I think Beyonce is an great spokesperson for feminism because she is a popular figure who can incorporate the feminist message into a way that will be openly accepted. Plus she’s pretty much flawless.

retrieved from: http://ryanseacrest.tumblr.com/
retrieved from: http://ryanseacrest.tumblr.com/

What do you think?

Sam

Academy Awards Ignorance? Uproar about Jared Leto’s lack of knowledge about the Trans* Community

Jared Leto has won several awards for his role as a transgender woman in Dallas Buyer’s club, however, members of the trans* community are very upset at the ignorance he has for the people of the community and the oppression and struggle they face on a daily basis. Many have problems with the script of Dallas Buyer’s Club itself, believing the film in and of itself does not accurately portray the story and that the portrayal of the characters are stereotyped and inaccurate

He’s been quoting saying he deserved to play the role as a transgender woman, as a cisgender (one who identifies with the gender they were born as) male, instead of a transgender woman playing the role he was given because “it goes both ways” despite the fact that members of the trans* community rarely get to play roles of cisgender characters. In fact, more often than not- cisgender actors portray transgender characters, and don’t accurately portray the lives of members of the trans* community.

His acceptance speech at the Golden Globe shows ignorance as well. Making inappropriate jokes about getting his entire body waxed and “ladies know what” he’s talking about (having a very traditional gender role script because only ladies get their bodies waxed). As well as referring to the trans* community as the Rayons (his character’s name) of the world instead of by their identity, which many view as problematic.

What do you think? Do you believe that Leto was insensitive to the trans* gender community through his role and his actions after the filming?

Sam

How perceptions affect the Trans* community

I found this fantastic article written by a transgender woman talking about her experiences with her gender identity. There are roughly 700,000 people in the US who identify as transgender in the US. Transgender refers to a person who does not identify with the gender they were given at birth (ie a biological male identifies as a woman). There is a lot of stigma that is attached to being transgender mainly because many people do not consider it “the norm” and it has been gaining a lot of public attention in the past 5-10 years.

There are many theories as to why people are transgender– some believe that it is associate to how much/how little testosterone a fetus is exposed to in utero. Many who identify as trans*gender experience depression and suicidal thoughts, as well as substance abuse before diagnosis due to the internal struggles of not identifying with ones given gender. Many who identify as trans*gender receive hormonal treatments to get the biological traits of the gender they choose to identify as, or even get sexual reassignment surgery.

However, sadly many people do not accept people who identify as trans*gender as their choose gender identity. Many women do not believe that transgender*women (who were born male) are really women because they do not have the internal organs of a woman. I think this is really problematic. It think we should be more inclusive of the trans*community. Just because someone doesn’t have the internal organs doesn’t mean they aren’t a woman. Many who are born as women aren’t born with uterus, like Miss Michigan 2013.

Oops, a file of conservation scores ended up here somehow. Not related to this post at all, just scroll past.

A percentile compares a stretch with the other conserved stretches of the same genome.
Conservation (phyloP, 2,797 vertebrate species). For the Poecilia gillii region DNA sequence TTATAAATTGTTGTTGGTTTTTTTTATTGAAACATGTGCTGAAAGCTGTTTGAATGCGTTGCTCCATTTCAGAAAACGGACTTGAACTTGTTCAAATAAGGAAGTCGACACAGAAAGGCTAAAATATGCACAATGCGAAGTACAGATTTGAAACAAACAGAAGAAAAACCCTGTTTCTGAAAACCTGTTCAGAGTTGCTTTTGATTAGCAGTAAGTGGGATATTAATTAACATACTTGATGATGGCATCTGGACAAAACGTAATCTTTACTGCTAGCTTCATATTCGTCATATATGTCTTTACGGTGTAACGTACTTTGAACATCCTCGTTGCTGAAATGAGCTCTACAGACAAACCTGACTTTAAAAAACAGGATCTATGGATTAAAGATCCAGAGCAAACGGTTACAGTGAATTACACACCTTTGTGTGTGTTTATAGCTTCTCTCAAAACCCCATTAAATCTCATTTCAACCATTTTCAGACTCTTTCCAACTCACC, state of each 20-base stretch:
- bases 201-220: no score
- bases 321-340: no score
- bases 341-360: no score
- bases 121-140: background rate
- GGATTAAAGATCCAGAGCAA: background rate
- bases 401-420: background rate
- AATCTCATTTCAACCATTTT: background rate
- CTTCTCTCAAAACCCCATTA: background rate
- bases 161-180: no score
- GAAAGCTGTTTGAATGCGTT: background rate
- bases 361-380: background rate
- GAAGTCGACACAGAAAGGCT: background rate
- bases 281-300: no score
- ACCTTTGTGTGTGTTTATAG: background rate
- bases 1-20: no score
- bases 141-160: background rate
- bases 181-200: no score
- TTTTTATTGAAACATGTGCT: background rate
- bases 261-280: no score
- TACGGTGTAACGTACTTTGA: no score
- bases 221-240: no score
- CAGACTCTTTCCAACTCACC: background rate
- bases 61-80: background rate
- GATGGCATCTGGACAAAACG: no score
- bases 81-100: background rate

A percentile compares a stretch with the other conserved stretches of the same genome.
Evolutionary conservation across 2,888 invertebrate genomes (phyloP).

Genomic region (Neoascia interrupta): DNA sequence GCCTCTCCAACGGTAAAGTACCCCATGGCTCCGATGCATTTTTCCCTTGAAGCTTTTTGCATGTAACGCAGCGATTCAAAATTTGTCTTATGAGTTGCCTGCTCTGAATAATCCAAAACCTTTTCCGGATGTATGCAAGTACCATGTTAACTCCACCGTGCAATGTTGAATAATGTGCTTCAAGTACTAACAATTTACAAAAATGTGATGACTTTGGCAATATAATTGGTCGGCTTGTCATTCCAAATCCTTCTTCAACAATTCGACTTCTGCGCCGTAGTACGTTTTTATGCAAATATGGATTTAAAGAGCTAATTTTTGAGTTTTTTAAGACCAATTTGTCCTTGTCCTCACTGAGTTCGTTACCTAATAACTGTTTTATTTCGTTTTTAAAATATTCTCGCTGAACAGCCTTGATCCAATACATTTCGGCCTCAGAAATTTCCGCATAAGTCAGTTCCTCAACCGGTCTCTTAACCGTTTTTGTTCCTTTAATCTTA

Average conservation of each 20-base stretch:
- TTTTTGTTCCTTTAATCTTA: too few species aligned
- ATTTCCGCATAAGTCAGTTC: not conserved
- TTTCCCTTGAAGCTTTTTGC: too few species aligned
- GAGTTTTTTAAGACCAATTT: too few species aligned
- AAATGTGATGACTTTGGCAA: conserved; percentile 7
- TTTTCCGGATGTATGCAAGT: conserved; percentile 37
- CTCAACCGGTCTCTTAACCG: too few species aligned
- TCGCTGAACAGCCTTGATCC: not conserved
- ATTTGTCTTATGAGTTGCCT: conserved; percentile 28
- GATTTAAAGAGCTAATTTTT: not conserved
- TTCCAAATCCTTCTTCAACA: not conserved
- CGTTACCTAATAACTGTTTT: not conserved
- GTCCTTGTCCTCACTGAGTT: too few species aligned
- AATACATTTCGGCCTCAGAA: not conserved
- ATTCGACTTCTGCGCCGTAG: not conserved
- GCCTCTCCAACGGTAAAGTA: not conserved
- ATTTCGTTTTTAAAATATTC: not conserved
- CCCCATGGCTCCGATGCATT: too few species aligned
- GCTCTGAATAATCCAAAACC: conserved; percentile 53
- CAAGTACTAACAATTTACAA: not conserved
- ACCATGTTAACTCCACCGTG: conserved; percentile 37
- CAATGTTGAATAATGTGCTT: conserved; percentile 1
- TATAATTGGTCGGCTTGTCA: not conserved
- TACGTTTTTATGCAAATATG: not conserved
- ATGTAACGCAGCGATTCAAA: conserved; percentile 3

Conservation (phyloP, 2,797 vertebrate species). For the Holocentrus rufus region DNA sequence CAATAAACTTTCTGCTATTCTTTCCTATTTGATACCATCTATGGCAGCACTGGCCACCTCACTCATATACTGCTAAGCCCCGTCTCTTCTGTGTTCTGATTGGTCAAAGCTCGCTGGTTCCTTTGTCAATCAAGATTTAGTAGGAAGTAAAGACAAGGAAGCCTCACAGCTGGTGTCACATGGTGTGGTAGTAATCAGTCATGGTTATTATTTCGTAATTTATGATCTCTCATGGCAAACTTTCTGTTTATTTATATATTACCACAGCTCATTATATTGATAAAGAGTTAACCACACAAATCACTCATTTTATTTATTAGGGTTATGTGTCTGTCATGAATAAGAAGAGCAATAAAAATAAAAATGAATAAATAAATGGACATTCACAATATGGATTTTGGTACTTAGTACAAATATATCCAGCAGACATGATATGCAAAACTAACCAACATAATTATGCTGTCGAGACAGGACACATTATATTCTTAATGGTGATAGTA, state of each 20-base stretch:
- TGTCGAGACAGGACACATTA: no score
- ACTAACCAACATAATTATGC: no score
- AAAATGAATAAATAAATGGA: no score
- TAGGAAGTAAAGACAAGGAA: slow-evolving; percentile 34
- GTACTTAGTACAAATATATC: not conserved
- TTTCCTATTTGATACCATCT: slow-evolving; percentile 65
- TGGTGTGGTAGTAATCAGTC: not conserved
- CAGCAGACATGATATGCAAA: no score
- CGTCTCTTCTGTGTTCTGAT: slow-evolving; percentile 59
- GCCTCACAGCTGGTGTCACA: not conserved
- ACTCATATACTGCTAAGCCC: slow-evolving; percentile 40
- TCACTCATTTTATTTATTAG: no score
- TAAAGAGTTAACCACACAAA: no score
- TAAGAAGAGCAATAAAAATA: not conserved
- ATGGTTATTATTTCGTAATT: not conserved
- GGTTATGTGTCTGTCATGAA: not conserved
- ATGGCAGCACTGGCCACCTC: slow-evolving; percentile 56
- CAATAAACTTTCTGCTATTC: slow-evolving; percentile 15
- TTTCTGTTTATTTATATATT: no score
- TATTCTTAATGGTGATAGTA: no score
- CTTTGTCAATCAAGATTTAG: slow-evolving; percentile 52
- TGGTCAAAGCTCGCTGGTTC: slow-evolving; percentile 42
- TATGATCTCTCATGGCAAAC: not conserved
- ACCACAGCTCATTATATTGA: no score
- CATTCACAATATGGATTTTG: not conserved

What do you think?

Sam

What I Be Project: Challenging Representations

I came across this awesome project: the What I Be Project. This project consists of a photographer taking pictures of people with their insecurities written somewhere on their body. This project is fantastic– it challenges norms of society dealing with body image, gender, sexuality, abuse, personality, and even career paths.

Check it out and let me know what you think!

Sam

Woody Allen: Child Abuse Controversy

retrieved from: http://www.businessweek.com/
retrieved from: http://www.businessweek.com/

Recently, Woody Allen’s adopted daughter brought up her long-time accusation of the sexual abuse her father inflicted upon her during her childhood, after his life-time achievement Golden Globe. Dylan Farrow’s letter to the public was published on the New York times blog and has stirred up a lot of debate among the public, most of whom do not want to admit that one of our “most beloved” actors could have done something so horrendous.

Despite the facts of the case, which there has been a history of some sort of abuse and Connecticut police has enough probable cause to charge Allen with crimes, the American public continues to shame Dylan, trying to make her recant her long time statement. Celebrities like Stephen King say that these allegations aren’t true and Dylan is just being a “palpable bitch”. Sadly these sort of things aren’t unique to Dylan. Rape victims are often blamed and shamed into recanting their statements– this is very common in the United States where we put the victim on trial in order to discredit any chance that what she’s saying may or may not be true to get her perpetrator off. This perpetuates on of many rape myths that women make false rape allegations most of the time– when in reality, only 28% of rapes are reported. In a study, the FBI discovered that an 8% of rapes are “unfounded” meaning maybe they were falsely accused, but that label also includes situations where the women didn’t fight back, the attacker didn’t use a weapon, the attacker and victim had a prior relationship, or if the victim didn’t sustain injuries. When combining these two statistic- only 2.2% of rapes are false accusations (at best).